How lasers will create ‘uncrashable’ cars

Luminar is using lidar to build smarter and safer autonomous vehicles.

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Last week, Luminar gave its first live demo of Iris, the lidar tool for cars that aims to make the cars of the future “uncrashable.”

The system will begin rolling out on select vehicles, including on the Volvo XC90, in late 2022. The company also introduced “Blade,” a speculative design for how semi- and fully autonomous vehicles will become road-ready.

Luminar believes that its latest technologies herald a future where cars can anticipate and avoid almost any collision.

Cars with frickin’ lasers: Lidar is a sensor that uses lasers to identify objects and measure the surrounding environment in 3D.

First developed in the 1960s, the technology has emerged as a possible key to ensuring that autonomous vehicles actually work — enabling them to create 3D views of the road in real-time, and quickly identify other cars, pedestrians, and cyclists, without the aid of a (potentially glitchy) wireless connection.

Some critics, like Elon Musk, have claimed lidar might not be necessary in autonomous vehicles, though according to a Bloomberg report, Tesla is now conducting tests with Luminar sensors.

Test Drive: In Luminar’s demo, Iris was installed in the roof of a Toyota RAV4. The test vehicle was then driven around Manhattan (by a human driver) while the lidar capabilities were shown off to passengers on flat-screen monitors in the car.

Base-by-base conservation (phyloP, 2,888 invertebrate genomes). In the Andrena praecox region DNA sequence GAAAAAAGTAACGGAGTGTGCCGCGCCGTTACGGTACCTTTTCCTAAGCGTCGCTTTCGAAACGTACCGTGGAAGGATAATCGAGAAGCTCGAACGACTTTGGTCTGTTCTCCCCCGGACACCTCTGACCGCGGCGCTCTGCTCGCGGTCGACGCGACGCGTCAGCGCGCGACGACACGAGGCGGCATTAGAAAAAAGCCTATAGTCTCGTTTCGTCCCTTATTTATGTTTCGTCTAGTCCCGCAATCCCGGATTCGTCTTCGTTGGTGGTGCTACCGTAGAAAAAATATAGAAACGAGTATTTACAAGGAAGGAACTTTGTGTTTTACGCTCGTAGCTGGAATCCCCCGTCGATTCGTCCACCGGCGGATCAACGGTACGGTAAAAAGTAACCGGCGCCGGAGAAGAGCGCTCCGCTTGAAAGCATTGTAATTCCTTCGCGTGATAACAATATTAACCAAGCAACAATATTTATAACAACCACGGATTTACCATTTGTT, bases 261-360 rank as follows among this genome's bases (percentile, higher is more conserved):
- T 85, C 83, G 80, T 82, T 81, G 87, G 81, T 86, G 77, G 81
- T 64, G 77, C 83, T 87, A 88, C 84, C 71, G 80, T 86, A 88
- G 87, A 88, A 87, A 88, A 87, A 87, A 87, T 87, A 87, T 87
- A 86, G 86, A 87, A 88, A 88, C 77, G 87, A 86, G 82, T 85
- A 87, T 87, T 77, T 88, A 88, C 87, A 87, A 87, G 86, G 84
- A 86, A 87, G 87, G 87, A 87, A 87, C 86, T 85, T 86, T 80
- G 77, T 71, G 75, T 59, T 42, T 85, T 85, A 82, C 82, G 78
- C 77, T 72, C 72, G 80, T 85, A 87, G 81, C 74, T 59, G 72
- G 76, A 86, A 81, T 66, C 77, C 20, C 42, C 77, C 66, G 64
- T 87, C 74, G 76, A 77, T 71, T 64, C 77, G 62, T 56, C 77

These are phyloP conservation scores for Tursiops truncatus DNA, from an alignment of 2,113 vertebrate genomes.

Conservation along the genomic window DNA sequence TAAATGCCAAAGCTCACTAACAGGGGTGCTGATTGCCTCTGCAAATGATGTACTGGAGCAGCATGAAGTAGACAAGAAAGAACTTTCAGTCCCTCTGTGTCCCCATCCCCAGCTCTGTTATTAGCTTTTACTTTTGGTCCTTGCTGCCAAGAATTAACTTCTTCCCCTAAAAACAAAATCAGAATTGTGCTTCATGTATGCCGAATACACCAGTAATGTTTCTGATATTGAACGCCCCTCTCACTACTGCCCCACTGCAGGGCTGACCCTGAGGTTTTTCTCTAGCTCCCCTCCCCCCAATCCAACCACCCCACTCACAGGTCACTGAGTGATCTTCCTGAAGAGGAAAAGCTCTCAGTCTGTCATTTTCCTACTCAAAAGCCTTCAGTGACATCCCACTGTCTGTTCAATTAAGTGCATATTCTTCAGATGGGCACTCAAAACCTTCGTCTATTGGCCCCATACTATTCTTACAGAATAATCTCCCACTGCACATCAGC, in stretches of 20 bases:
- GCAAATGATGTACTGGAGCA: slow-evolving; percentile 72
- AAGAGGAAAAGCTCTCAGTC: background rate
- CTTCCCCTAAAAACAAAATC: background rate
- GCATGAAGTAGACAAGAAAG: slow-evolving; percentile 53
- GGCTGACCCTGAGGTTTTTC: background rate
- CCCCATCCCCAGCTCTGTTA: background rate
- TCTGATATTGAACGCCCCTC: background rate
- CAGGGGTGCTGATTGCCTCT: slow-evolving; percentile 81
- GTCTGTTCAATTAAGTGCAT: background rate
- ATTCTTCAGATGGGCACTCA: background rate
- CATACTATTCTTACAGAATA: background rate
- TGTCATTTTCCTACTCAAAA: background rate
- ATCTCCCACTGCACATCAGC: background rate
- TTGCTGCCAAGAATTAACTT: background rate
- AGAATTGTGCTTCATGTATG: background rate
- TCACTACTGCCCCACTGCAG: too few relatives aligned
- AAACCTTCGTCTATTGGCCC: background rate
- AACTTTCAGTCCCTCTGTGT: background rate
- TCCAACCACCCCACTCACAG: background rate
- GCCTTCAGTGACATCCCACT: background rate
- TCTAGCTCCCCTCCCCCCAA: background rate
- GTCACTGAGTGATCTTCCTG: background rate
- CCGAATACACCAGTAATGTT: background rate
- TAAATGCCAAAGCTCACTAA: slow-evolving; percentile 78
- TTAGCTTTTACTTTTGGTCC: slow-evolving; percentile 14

Luminar, founded in 2012, went public last year in a $3.4 billion deal. One of the company’s breakthroughs, justifying its high valuation, is that its sensors have a range of 250m (about 820 ft). It relies on longer waves of light than other lidar systems, which allows it to recognize tricky objects, like dark-colored cars or fast-moving animals, within this 250m range. For detecting larger and brighter objects, Russell claims the system has a range of 500m, or nearly a third of a mile.

Unlike earlier, bulky lidar setups on cars (think Google Street View cars), the Iris is described as “almost flush with the roof, with a strip of gleaming gold peaking out.” Russell hopes to one day sell Iris for as little as $500, a dramatic reduction from the five-figure price tags of lidar devices in days past.

As part of Studio Day, Luminar also shared Blade, designed in partnership with NewDealDesign, which offers their view of how Luminar technology will be seamlessly integrated into AVs in the future. Images depict vehicles with a fully integrated housing system for as many as four Iris sensors — along with other sensors likely to appear in such a vehicle, like cameras and radar.

A long road: But don’t start making plans to nap on your commute anytime soon. Russell explains that the road to fully autonomous vehicles is a long (and winding) one, with many challenges still in store before we get to the robotaxis that companies like Waymo and Aurora are attempting to build.

The 26-year-old CEO explained that earlier speculation of near-future Level 5 self-driving cars — vehicles that don’t require human attention under any circumstance — was a bit too overeager.

Luminar is trying to integrate systems into passenger vehicles that gradually increase a car’s autonomous capabilities. Russell shares the vision of a future with robotaxis on the road, but thinks the intervening time will involve incremental changes that build on each other — and that lidar is at the core of that process.

“I think there’s going to be an evolution, not a revolution, to robotaxis,” Russell said.

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